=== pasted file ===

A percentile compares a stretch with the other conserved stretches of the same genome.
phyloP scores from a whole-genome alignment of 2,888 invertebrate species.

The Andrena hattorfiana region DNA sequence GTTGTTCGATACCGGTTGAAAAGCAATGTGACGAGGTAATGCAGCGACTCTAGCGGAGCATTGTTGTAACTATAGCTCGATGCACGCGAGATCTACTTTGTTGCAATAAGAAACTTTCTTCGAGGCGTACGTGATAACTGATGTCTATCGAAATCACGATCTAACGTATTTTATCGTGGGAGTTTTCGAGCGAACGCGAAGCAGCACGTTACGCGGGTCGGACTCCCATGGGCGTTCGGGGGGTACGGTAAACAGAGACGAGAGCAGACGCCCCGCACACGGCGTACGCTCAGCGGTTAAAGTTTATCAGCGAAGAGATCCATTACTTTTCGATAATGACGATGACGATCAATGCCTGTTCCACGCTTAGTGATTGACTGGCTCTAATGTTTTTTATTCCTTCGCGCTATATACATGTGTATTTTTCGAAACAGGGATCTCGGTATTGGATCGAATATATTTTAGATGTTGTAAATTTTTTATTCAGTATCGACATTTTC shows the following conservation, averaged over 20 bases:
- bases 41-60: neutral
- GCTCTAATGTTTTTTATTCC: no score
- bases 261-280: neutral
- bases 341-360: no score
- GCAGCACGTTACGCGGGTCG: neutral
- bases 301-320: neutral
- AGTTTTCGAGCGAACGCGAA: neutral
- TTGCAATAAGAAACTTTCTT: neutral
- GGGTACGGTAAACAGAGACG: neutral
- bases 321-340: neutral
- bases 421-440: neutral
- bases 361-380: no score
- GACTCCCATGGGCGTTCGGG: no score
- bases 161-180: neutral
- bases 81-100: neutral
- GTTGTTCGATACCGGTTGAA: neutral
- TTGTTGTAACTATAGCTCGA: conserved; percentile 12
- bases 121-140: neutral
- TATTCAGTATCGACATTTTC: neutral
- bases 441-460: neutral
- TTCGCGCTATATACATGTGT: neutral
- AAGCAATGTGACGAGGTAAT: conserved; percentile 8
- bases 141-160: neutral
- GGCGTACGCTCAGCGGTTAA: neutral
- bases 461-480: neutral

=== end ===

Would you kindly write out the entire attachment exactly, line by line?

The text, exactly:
A percentile compares a stretch with the other conserved stretches of the same genome.
phyloP scores from a whole-genome alignment of 2,888 invertebrate species.

The Andrena hattorfiana region DNA sequence GTTGTTCGATACCGGTTGAAAAGCAATGTGACGAGGTAATGCAGCGACTCTAGCGGAGCATTGTTGTAACTATAGCTCGATGCACGCGAGATCTACTTTGTTGCAATAAGAAACTTTCTTCGAGGCGTACGTGATAACTGATGTCTATCGAAATCACGATCTAACGTATTTTATCGTGGGAGTTTTCGAGCGAACGCGAAGCAGCACGTTACGCGGGTCGGACTCCCATGGGCGTTCGGGGGGTACGGTAAACAGAGACGAGAGCAGACGCCCCGCACACGGCGTACGCTCAGCGGTTAAAGTTTATCAGCGAAGAGATCCATTACTTTTCGATAATGACGATGACGATCAATGCCTGTTCCACGCTTAGTGATTGACTGGCTCTAATGTTTTTTATTCCTTCGCGCTATATACATGTGTATTTTTCGAAACAGGGATCTCGGTATTGGATCGAATATATTTTAGATGTTGTAAATTTTTTATTCAGTATCGACATTTTC shows the following conservation, averaged over 20 bases:
- bases 41-60: neutral
- GCTCTAATGTTTTTTATTCC: no score
- bases 261-280: neutral
- bases 341-360: no score
- GCAGCACGTTACGCGGGTCG: neutral
- bases 301-320: neutral
- AGTTTTCGAGCGAACGCGAA: neutral
- TTGCAATAAGAAACTTTCTT: neutral
- GGGTACGGTAAACAGAGACG: neutral
- bases 321-340: neutral
- bases 421-440: neutral
- bases 361-380: no score
- GACTCCCATGGGCGTTCGGG: no score
- bases 161-180: neutral
- bases 81-100: neutral
- GTTGTTCGATACCGGTTGAA: neutral
- TTGTTGTAACTATAGCTCGA: conserved; percentile 12
- bases 121-140: neutral
- TATTCAGTATCGACATTTTC: neutral
- bases 441-460: neutral
- TTCGCGCTATATACATGTGT: neutral
- AAGCAATGTGACGAGGTAAT: conserved; percentile 8
- bases 141-160: neutral
- GGCGTACGCTCAGCGGTTAA: neutral
- bases 461-480: neutral